By signaling their willingness to work on issues surrounding animal welfare,  a triumvirate of senior senator citizens are  demonstrating to the rest of us    that leadership requires sticking to it, working  across party lines for a public good,  and a commitment to principle.

These  three could be enjoying quiet time as retirees; instead,  two of them  have returned to the fray as volunteers, while  Reid continues to fight on for the things he believes in Congress, even after announcing that he will not run again for Senate when his current term expires.  That show  of senior charged  energy  should be motivational  to those  of us who grow weary  when  change seems to  take so long.

Senators Dole and Kerrey will be reaching out  and working the halls  in the months ahead,  asking that the following reforms,  which all enjoy bipartisan support,  be enacted:

·      The  Prevent Animal Cruelty and Torture ( PACT) Act, H.R. 2293 that  complements the federal laws on animal fighting and crush videos by prohibiting extreme animal abuse involving interstate commerce or on federal property

·      The Prevent All Soring Tactics ( PAST) Act, S.1121, which will end the cruel practice of soring to force walking, racking and spotted saddle horses into performing an unnatural gait

·      The Pet and Woman Safety (PAWS) Act H.R. 1258 an amendment to the Violence Against Women Act that includes protection for pets and provides grants to domestic violence shelters to accommodate pets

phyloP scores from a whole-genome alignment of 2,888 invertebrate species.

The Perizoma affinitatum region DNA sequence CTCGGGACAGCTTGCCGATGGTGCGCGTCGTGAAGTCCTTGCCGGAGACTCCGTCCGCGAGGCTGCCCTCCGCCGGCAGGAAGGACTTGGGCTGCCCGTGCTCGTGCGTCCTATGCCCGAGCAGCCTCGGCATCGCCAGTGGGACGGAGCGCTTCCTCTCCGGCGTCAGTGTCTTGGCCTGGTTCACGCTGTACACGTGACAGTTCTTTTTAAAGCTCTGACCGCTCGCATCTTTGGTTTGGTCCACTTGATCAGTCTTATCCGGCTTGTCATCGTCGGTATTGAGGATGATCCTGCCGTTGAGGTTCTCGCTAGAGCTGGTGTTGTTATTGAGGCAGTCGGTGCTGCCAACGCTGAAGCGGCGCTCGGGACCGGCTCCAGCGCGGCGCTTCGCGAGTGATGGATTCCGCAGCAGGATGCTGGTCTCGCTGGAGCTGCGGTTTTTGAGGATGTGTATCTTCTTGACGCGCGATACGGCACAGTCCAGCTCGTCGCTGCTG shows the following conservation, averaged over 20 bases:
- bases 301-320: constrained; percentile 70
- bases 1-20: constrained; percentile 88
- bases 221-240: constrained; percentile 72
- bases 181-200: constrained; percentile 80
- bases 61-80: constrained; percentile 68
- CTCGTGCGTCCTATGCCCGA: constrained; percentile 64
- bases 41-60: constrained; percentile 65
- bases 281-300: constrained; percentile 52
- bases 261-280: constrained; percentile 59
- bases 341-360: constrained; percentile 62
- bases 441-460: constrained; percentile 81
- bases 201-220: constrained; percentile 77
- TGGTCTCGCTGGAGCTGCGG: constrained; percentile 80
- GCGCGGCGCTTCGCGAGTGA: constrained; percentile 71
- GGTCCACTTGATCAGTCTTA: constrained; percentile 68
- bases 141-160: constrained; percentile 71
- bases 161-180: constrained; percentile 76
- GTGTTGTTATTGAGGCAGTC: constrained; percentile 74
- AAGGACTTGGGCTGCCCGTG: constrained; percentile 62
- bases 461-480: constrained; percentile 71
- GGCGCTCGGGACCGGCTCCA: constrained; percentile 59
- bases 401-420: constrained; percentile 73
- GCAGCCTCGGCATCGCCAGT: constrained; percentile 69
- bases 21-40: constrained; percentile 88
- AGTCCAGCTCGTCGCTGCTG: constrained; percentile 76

·      The Animal Welfare in Agricultural Research Endeavors ( AWARE) Act, H.R. 746/S.388, closing the loophole in the Animal Welfare Act that exempts animals used in agricultural experiment at federally run facilities from the Act’s basic protections

·      The Humane Cosmetics Act that will phase out the use of live animals in cosmetic testing and the sale of cosmetics that have been tested on animals, as is the case in more than 30 other countries. 

As for Nevada's senior senator,  Senator Reid,    follow him on C-SPAN where he is very much in the forefront of the Senate's business.

Consider  giving his office  a call and thanking him for putting his feelings about the PAST Act on the record. He may not be the senator from your state, but today he joined 41 of his colleagues in standing up for the horses that can not advocate for themselves.

A person with a new idea is a crank until the idea succeeds.
— Mark Twain